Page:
The night was cold. So cold, they each grabbed a partner and cuddled for warmth. The nine musketeers, all together. Henry sat with Sylvie, Peter sat with Laya, Clara sat with Matz and Finn, and Melanie sat with Anna. They were all laughing under blankets, telling jokes, and drinking heavy alcohol, the lake breeze flowing through their already messy hair. The lake. It was right there. They all stumbled and tipped to the water, drunk as hell. It was so stupid. Stupid, stupid, stupid. But they all stopped at the dock and dipped their feet in the water instead. Anna looked disappointed, she said she wanted to swim. But the rest of them were too tired. Except for Melanie. She didn’t want to go alone so Anna asked if she would go in with her so they could play and Melanie drunkenly agreed. They raced off the dock, laughing laboriously. Anna hit the water first, Melanie soon after. They made a splash that caught groans and playful smiles from the rest of the group. They participated in hand games that involved singing like pattycake, struggling to keep their heads above the water. Finally, Anna decided she wanted to become a magician. She urged Melanie back on the dock, Laya helping her do so, also intrigued. “I am going to make myself disappear,” Anna exclaimed, catching eyes that wanted to see if she could actually do magic because magic was something that could be real under the influence of alcohol on their brains. Laya leaned forward on the dock, watching closely. Melanie did the same. “On the count of three,” she began, waving her hands in mystical gestures. “One...Two…” They all watched, wanting impatiently to see what would happen when she got to three. “THREE!” she yelled and disappeared under the surface of the lake. Melanie and Laya applauded, the rest of the group already forgetting what had just happened. Except, Anna never resurfaced. And when glee turned to panic, Henry, Finn, and Sylvie, the soberest of them all surged to action. Sylvie called the cops while Henry and Finn jumped in, trying to find her. But the water was too deep, too dark. Clara began to cry and Laya took to shaking her head violently. Melanie showed no emotion, too drunk to register that her beloved friend, beloved Anna, had just become a victim to a magic trick gone wrong. Melanie, in a daze, never really felt the loss of her best friend. Never acknowledged it because it hurt too much. And because it was mostly her fault. If she hadn’t agreed to go in the water, Anna would have probably been too scared to go in by herself. If she hadn’t agreed to watch her friend do magic, Anna would have done something else instead. If she hadn’t agreed to have a third beer…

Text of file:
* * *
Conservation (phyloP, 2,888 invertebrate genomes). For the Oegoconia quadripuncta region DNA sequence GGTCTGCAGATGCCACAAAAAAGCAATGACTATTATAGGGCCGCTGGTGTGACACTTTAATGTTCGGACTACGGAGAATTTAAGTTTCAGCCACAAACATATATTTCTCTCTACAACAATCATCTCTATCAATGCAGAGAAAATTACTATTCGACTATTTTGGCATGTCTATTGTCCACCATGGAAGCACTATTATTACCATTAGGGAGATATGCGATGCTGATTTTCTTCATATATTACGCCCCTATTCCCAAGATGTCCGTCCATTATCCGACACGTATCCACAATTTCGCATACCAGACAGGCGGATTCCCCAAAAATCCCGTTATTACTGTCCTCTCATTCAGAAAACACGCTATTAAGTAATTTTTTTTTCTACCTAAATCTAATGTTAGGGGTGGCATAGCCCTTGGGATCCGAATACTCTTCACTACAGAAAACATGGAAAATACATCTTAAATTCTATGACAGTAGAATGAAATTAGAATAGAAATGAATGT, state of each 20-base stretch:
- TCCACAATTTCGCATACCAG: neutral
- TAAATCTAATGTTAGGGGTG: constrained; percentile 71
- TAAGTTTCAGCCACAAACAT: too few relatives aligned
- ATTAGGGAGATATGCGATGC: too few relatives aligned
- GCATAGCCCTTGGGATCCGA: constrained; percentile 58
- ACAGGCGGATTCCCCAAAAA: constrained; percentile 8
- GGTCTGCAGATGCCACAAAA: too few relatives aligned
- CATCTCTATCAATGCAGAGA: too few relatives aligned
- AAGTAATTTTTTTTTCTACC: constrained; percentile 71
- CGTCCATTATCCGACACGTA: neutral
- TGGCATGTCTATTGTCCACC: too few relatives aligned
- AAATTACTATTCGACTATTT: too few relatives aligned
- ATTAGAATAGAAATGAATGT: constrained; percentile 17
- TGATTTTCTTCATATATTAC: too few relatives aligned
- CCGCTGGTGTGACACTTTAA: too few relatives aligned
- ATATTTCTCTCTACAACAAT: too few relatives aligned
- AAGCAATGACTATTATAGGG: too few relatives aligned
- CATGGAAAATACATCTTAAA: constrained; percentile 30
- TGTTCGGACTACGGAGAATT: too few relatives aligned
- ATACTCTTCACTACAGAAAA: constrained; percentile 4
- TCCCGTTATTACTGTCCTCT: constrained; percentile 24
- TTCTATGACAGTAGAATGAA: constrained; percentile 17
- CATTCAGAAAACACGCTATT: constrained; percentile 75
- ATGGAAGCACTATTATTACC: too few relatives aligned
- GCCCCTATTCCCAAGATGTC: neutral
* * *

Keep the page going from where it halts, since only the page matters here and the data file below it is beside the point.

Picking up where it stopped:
Melanie began to mourn.

And with each cry, a person left. It wasn't out of hatred, but out of respect. Of letting her go through the pain for the first time without the old strangers peering at her.

Matz took a crying Clara to take her home first. Sylvie and Henry were the next to leave. Finn, the last. But before he went, he knelt down and grabbed her hand.

"It wasn't your fault. It wasn't anyone's fault. We all lost her and now we have to pay the consequences. But no one is to blame. We were young, ignorant, and there is no way to change the past. We weren't in the right state of mind, we couldn't save her. Mourn, Melanie. But don't blame yourself and don't forget her either." His voice was calm, resolute. And she nodded, shivering with this newfound pain.

Then, he left too, the food becoming a cold, soggy mess of the memories she could no longer hide.

They were all strangers again.

But they were all strangers who held the same burden.

June 27, 2021 18:41